I made some soup, fed the dogs, and opened my mail. I had a small package from a music shop. New rosin and fiddle strings, a blessing in a snowstorm. Hill dark rosin is my patron saint. I buy it whenever I get the chance. It makes an okay fiddle sound ten degrees better. Tonight I wanted to wail on it. I also had a Christmas card from Heather and Mike down in Knoxville.

I sighed whenever I see the 37917 area code. East Tennessee is the only ghost I'm haunted by anymore. If it snowed there, or had a bitter fall that my heart needs to function right - I'd be in the southern mountains right now. If you are reading this from Knoxville, please raise a glass to me next time you're in Market Square.

So now the dogs are asleep, just as tired as I am. The fire is crackling, and the snow is still coming down strong. I'm not going anywhere, son. I am in for the night. I have a date with St. Anne's reel, a song I have been meaning to learn for months now. I think tonight we're going to seal the deal. Quick and dirty style. It's how I want the day to end.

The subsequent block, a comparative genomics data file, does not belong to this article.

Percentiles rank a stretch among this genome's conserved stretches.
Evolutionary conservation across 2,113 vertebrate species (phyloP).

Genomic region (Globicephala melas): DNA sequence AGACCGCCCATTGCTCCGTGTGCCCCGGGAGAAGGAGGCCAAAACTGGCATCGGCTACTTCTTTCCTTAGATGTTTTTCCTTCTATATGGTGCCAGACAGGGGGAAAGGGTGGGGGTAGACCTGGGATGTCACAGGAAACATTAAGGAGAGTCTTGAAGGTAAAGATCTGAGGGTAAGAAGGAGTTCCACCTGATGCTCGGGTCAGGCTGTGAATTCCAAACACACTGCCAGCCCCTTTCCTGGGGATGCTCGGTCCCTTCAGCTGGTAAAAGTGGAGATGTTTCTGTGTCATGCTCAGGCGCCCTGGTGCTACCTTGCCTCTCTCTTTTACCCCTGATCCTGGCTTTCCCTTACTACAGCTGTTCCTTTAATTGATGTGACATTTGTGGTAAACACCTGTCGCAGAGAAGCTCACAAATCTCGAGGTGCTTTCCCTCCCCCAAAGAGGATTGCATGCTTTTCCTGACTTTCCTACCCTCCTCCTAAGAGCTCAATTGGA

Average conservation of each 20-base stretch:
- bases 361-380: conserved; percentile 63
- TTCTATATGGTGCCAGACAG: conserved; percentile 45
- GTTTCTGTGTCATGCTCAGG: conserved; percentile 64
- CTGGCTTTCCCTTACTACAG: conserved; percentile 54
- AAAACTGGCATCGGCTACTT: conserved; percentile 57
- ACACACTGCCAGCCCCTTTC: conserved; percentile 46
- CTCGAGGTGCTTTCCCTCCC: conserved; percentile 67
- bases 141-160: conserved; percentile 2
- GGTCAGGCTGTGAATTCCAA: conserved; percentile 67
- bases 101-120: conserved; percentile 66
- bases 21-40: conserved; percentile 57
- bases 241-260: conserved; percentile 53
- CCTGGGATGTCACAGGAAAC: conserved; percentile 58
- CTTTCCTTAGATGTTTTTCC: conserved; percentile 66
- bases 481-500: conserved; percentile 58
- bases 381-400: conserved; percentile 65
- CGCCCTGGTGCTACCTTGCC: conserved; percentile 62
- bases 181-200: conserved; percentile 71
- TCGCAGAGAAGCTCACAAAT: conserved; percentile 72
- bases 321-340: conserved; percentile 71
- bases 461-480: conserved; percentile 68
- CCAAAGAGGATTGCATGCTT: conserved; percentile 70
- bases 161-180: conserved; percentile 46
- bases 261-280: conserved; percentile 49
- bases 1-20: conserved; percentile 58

It has been a good one. All of it. The office to the fireplace, perfect.

Oh, and by the way, turns out my friend wasn't bullshitting at all. Snow thunder is a real thing. I heard about it on the radio while I was making dinner. An announcer on NPR warned about the oddity possibly happening tonight. Actual thunder in the Vermont December, well I'll be. As the weatherman talked about it, I shook my head smiling. I was wrong of course, as I often am.

Snow Thunder. Christ.

Thursday, December 18, 2008

minnesota!

Our friends at Swamp River Ridge had this photo to share. They hail from the great north, and sent along their own picture of tailgating with Jenna. So hey, the book makes another farm truck bumper! Which is a cool, and kind of weird (but more cool than weird) tradition CAF readers are starting thanks to the Lone Star State. I love this stuff guys. Makes me feel like a jet pilot who just won the lottery.

come in, it's cold out there